Demopolis native receives national physician award
Published 8:36 am Thursday, July 11, 2019
Selwyn Vickers, M.D., senior vice president and dean of the University of Alabama at Birmingham School of Medicine, has been named as the 2019 Dr. James T. Black Award recipient by the 100 Black Men of America, Inc. Vickers accepted the national award, which is given to one physician annually, at The Chairman’s Awards Luncheon in Las Vegas last week.
“It is an honor and a great opportunity to mentor and serve the community,” Vickers said. “I want to thank the 100 for this recognition and thank everyone at UAB and in the School of Medicine. This acknowledgment is a reflection of the talents and abilities of our people — our physicians, researchers and students, and it further reinforces that Birmingham is a place for the nation’s best talent to live and thrive.”
Vickers learned the value of a mentor and community servant as a teenager. Born in Demopolis and raised in Tuscaloosa and Huntsville, he was inspired by his uncle, Leroy Vickers, M.D. The younger Vickers was 15 when his uncle became the first physician to graduate from Tuscaloosa’s Stillman College in the early 1970s. He had the opportunity to see how his uncle cared for the sick, and it motivated him to seek a career in medicine, where he has become a world-renowned surgeon, pancreatic cancer researcher and pioneer in health disparities research.
Vickers currently leads the research collaborative Center for Healthy African American Men through Partnerships, which is a first-of-its-kind consortium of academic centers and community organizations that works to develop, implement and evaluate interventions to improve African American men’s health through research, outreach and training.
The effort is led by UAB and the University of Minnesota with multidisciplinary teams of investigators and national experts in diverse fields. Community partners include the National Football League, 100 Black Men of America, Inc., and the National USA Foundation, who have strong relationships with African American communities. These relationships are essential in developing collaborative strategies to change the current health trajectory of African American men.
“Dr. Vickers’ work to improve the health care provided to the people of Alabama, and really the United States and the world, befits the honor of his selection by the 100 for the Dr. James T. Black Award,” said Ray L. Watts, UAB president. “The progress and success of the School of Medicine over the past five years in all areas of its mission — clinical care, education, research and beyond — has been well-documented recently, with our school among only eight elite academic medical centers to see an increase of more than $100 million in NIH research funding in that timeframe. The impact of this is measured in the number of lives saved, touched and improved by the work of our talented faculty and staff. I am deeply proud of Dr. Vickers and the entire school for their efforts and the many significant goals they have achieved. His recognition by the 100 is a fantastic honor for him, our university and the School of Medicine.”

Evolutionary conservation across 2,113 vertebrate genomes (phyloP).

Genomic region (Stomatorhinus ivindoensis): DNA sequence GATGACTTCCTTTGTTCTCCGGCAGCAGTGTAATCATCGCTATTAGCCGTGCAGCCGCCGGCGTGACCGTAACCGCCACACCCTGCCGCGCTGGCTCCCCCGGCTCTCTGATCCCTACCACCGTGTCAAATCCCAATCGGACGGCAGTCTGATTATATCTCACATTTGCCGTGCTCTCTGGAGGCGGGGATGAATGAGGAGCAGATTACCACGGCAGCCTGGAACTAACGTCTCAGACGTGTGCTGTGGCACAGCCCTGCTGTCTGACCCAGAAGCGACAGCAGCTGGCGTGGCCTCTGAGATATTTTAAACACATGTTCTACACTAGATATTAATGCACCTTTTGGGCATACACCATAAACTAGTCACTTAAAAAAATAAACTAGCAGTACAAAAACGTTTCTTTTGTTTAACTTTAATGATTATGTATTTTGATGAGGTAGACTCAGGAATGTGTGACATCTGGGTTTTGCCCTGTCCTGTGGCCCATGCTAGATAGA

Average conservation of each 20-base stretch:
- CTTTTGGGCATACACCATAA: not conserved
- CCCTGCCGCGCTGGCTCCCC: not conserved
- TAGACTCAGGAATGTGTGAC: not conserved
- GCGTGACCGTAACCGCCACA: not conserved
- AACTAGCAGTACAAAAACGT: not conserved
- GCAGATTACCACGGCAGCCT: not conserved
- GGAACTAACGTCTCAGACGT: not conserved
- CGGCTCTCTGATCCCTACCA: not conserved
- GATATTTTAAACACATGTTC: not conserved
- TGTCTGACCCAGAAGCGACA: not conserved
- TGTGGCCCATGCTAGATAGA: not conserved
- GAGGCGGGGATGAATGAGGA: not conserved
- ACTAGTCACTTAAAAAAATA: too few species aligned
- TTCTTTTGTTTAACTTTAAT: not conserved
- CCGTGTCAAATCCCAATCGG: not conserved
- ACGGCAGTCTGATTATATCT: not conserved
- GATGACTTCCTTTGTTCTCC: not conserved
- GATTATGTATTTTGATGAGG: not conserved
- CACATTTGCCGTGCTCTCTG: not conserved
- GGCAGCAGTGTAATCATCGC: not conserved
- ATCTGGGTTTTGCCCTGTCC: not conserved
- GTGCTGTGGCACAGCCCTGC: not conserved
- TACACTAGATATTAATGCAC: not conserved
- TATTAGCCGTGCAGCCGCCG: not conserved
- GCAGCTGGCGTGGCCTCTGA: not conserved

UAB’s medical enterprise has experienced a powerful growth spurt for a decade, and especially in the past five years under Vickers’ leadership. The continued evolution has further advanced UAB’s reputation and thrust it onto the national stage for research, patient care and education.
“I have worked with many great School of Medicine deans and outstanding surgeons during my career, and without question, Dr. Selwyn Vickers is one of the best of both,” said Will Ferniany, CEO of the UAB Health System. “He is a brilliant leader and visionary; but at the same time, he is always very humble in his approach toward everyone. Alabama and UAB are proud to have him.”
Vickers was named dean of UAB’s School of Medicine in August 2013 after leading the University of Minnesota Medical School’s Department of Surgery. He previously served on UAB faculty from 1994-2006.
The James T. Black Award is named for Dr. James Black, a past national chairman of the 100 Black Men of America’s Health and Wellness Committee and a member at large. He is also the past president of the 100 Black Men of America of Los Angeles, and a life member.
The award’s recipient is in good standing nationally and with his local chapter, is actively involved with the 100’s National Health and Wellness Committee, and has supported the 100 through its health and wellness initiatives locally and nationally.
(This article originally appeared in the Wednesday, July 3 issue of the Demopolis Times.)